shocks (Capaldo et al., 2010; Opiyo et al.,
which show temporal as well as spatial variations (Issa et al., 2014). Land fertility decline; inundation, erratic rainfall, drought
and flooding are the most influential factor (Pettengell, 2010) associated with smaller landholding and subsistence return from
agriculture (Yishak et al., 2014) are the major contributors to food insecurity.
insecurity, more than any other factors, determines vulnerability to climate
variability and limits resilience capacity of the farm households. First, food
insecure households tend to rely on climate-sensitive resources as the basis of
their livelihoods. As highlighted by the Assessment (2005) poor households depend on natural resources for survival; but
the natural resources are already being substantially degraded and increasingly
being affected by changes in the climate exposed them to vulnerability to food
Temesgen et al. (2009) examined farmers vulnerability to climate shocks in
the Nile Basin of Ethiopia based on diverse socio-economic and environmental
settings. They found that farmers living in lowland zones are relatively more
vulnerable to extreme climate events than farmers living in the other
agro-ecological zones. However, Gutu et al. (2012) examined vulnerability of farm households in North
Shewa zone, Ethiopia, using integrated vulnerability approach and the result
shows that farmers living in the highland areas are vulnerable to natural
shocks compared to those living in the lowland areas. Altitude
difference is not the only or even the most influential factor of farm
households to climate variability. This
different result indicates that there is a need for further examination and
research to bridge the gap. How vulnerable to food insecurity are felt
depends upon how their ability to resilient to these shocks.
Therefore, a separate
analysis is important specifically at farm household level. In the same vein,
this study delves to assess food security, vulnerability and resilience of farm
households to climate variability and their linkages in West Shewa zone of
Analyses of household vulnerability are becoming
increasingly prominent in the development economics literature. In large part,
this has reflected the emerging understanding that, in order to reduce poverty,
policymakers need information on both the current incidence of poverty and also
the magnitude of the threat of poverty, measured ex-ante (Calvo and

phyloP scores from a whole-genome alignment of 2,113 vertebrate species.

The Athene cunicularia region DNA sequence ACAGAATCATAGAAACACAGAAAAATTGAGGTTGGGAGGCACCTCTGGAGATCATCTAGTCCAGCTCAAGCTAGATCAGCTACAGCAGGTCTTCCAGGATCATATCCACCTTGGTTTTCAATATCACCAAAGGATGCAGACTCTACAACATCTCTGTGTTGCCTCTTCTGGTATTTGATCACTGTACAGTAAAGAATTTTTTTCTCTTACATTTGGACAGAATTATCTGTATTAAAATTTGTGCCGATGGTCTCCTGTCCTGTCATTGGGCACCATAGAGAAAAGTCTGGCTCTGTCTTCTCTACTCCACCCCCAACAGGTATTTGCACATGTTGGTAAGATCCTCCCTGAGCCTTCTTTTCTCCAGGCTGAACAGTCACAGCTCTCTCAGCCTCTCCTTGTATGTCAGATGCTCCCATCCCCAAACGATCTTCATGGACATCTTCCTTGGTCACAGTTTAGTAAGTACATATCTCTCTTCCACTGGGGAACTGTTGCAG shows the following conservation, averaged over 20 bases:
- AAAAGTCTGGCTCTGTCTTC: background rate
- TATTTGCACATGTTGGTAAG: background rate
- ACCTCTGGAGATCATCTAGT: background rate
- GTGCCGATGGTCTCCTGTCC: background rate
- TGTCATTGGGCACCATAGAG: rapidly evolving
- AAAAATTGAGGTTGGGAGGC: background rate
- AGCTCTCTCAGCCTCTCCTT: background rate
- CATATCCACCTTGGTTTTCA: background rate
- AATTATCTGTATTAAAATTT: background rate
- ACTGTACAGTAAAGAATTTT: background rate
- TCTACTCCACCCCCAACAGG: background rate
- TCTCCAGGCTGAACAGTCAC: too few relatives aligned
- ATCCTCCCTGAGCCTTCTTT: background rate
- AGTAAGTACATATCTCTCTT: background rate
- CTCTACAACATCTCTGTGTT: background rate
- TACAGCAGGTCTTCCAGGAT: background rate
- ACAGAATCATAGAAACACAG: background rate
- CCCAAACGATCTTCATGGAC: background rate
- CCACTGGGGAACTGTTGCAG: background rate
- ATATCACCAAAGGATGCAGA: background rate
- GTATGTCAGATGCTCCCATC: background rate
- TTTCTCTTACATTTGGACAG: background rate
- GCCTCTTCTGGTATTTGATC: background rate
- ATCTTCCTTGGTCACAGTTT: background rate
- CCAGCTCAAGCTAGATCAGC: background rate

Dercon, 2005). Such a perspective implicitly recognises that poverty is a
stochastic phenomenon. To that end, while the current incidence of poverty is a
critical indicator of wellbeing it provides limited foresight into future
poverty. Rather, whether a household is likely to fall into poverty in the
future is also determined by its exposure to a variety of different shocks as
well as its ability to effectively cope in the face of shocks.
Yet little empirical work has been done that examines the
vulnerability of households in Melanesian countries, such as Vanuatu and the
Solomon Islands to experiencing povetry. This is despite the fact that both
countries are renowned for being acutely vulnerable to economic and environmental
shocks at a national level.
Using unique cross-sectional data of household
characteristics, households’ experiences of shocks and their responses to
shocks, this paper addresses this gap. It estimates the ex-ante risk
that households in Vanuatu and the Solomon Islands will, if currently non-poor,
experience poverty one period ahead, or if currently poor, remain in poverty.
It follows an approach to estimating vulnerability originally devised by
Chaudhuri, et al. (2002) that has been widely used in a number of
developing country contexts when only cross-sectional data are available.
The paper makes a number of important contributions. By
combining empirical survey data with sophisticated modelling techniques it
provides a recent and detailed account of vulnerability in Melanesia. It also
makes a contribution to the vulnerability literature more broadly by estimating
households’ vulnerability to a broader measure of poverty; specifically
multidimensional poverty, drawing on Alkire and Foster’s (2011a) approach for
calculating a Multidimensional Poverty Index (MPI). It therefore builds on Jha
and Dang (2010) who relied on aggregate household income and expenditure data
for Papua New Guinea (PNG) from 1996. The use of the MPI as a proxy for
wellbeing, rather than more conventional monetary metrics like consumption,
reflects the inherent limitations on relying solely on monetary metrics of
wellbeing in Melanesia.
Also, to the extent that it identifies those households that are
likely to be poor in the future, the paper is of particular interest to
policymakers interested in designing social protection policies in Melanesia.